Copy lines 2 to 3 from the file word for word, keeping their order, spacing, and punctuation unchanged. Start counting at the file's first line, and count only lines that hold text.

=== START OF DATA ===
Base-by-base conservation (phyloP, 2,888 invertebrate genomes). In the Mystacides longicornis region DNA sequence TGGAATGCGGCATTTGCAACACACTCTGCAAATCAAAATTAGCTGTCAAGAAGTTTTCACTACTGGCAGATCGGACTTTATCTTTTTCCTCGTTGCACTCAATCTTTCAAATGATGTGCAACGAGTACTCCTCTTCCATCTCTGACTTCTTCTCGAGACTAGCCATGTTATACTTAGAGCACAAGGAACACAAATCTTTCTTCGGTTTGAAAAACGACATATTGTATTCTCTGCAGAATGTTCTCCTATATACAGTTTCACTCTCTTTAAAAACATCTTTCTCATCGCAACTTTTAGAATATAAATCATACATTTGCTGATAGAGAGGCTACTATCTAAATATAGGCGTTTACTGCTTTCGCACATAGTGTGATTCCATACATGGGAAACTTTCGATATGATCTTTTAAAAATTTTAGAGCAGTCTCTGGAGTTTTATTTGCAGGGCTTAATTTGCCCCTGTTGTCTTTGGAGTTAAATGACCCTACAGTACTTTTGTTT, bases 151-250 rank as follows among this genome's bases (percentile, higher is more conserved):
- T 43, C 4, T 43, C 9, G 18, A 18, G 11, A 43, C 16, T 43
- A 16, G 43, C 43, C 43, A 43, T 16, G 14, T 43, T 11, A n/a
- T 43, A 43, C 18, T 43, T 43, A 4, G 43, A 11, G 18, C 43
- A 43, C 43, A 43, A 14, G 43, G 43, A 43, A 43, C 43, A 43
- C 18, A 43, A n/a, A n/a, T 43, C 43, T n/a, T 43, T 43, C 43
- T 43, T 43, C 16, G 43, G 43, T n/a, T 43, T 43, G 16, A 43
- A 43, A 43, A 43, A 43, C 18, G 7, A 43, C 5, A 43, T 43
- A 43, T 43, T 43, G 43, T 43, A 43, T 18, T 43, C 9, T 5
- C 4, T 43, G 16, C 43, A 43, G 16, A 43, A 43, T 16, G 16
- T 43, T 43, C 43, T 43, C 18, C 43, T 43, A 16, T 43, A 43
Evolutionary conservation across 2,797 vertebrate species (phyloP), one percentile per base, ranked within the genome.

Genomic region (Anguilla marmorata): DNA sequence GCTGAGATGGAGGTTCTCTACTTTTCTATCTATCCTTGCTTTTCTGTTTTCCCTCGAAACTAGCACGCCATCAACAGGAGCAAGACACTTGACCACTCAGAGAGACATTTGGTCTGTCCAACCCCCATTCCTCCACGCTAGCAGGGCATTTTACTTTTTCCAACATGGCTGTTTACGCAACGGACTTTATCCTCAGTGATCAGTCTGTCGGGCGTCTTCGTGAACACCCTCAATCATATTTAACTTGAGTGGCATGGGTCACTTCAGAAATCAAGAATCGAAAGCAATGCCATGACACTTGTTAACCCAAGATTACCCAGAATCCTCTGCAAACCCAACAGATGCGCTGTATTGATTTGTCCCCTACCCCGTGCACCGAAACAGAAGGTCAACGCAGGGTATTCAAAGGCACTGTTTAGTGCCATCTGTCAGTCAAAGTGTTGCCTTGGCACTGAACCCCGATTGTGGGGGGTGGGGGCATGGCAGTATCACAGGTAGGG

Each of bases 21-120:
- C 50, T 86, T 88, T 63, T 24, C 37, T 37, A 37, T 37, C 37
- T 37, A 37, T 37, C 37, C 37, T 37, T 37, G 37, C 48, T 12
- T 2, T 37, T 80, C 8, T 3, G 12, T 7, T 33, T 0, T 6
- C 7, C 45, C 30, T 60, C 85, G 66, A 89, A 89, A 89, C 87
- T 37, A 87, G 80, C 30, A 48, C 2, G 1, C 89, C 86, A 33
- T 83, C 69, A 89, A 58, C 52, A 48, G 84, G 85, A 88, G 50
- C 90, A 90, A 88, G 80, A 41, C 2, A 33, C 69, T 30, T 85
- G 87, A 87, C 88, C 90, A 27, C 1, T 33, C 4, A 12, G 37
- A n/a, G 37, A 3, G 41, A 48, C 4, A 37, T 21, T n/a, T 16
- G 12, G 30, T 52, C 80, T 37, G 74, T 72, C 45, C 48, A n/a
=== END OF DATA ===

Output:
- T 43, C 4, T 43, C 9, G 18, A 18, G 11, A 43, C 16, T 43
- A 16, G 43, C 43, C 43, A 43, T 16, G 14, T 43, T 11, A n/a